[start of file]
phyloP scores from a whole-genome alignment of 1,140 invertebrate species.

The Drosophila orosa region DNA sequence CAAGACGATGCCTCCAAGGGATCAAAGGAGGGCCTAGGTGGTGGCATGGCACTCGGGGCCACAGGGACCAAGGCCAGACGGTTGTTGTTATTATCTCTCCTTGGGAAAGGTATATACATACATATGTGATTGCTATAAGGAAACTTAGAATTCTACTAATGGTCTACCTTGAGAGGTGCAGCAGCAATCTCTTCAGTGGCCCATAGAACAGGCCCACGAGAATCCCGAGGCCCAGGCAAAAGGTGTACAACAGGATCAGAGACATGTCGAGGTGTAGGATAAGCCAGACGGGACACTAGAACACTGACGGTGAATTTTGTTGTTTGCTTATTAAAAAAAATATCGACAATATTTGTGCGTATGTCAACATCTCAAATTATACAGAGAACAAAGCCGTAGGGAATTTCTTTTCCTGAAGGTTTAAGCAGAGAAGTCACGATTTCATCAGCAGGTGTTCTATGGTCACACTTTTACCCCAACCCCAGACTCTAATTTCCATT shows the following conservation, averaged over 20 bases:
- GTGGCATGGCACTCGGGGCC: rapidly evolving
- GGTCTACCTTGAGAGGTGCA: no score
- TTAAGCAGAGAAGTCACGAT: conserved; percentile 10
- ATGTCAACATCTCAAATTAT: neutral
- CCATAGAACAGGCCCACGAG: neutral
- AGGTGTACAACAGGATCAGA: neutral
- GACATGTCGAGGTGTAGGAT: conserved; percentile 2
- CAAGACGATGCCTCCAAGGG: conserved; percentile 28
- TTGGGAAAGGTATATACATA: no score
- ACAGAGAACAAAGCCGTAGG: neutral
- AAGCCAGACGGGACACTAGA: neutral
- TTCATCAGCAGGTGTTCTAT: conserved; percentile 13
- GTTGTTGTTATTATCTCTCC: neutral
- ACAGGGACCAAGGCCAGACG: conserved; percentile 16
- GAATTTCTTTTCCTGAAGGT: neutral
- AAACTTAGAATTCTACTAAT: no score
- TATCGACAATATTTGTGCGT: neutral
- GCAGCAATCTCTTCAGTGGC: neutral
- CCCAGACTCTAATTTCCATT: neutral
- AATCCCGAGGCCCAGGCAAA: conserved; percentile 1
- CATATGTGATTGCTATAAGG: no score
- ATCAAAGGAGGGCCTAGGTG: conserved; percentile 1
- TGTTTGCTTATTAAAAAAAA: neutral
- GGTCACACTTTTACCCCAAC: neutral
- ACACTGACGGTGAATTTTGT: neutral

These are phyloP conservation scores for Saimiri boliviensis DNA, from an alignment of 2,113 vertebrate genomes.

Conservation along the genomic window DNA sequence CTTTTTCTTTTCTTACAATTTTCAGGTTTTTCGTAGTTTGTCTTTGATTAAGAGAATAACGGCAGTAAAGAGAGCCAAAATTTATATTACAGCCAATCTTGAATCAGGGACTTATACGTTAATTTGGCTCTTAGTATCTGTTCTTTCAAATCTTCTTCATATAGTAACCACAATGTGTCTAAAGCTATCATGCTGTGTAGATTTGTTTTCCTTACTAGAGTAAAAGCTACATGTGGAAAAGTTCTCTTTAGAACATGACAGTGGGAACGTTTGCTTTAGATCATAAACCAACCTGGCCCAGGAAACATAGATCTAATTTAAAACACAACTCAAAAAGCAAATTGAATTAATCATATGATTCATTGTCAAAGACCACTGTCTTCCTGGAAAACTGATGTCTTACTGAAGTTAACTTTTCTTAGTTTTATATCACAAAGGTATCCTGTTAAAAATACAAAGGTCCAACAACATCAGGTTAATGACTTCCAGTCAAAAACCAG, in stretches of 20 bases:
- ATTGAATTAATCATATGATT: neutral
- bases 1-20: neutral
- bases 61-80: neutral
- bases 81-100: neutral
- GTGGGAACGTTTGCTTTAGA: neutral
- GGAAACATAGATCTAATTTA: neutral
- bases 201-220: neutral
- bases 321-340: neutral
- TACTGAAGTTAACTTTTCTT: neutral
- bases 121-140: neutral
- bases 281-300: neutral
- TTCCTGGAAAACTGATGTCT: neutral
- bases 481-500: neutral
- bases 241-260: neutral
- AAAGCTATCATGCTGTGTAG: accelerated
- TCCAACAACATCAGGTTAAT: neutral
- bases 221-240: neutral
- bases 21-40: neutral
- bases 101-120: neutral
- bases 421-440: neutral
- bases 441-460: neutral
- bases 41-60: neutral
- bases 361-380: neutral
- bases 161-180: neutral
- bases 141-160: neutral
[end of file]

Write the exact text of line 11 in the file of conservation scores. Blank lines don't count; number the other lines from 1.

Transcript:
- TTGGGAAAGGTATATACATA: no score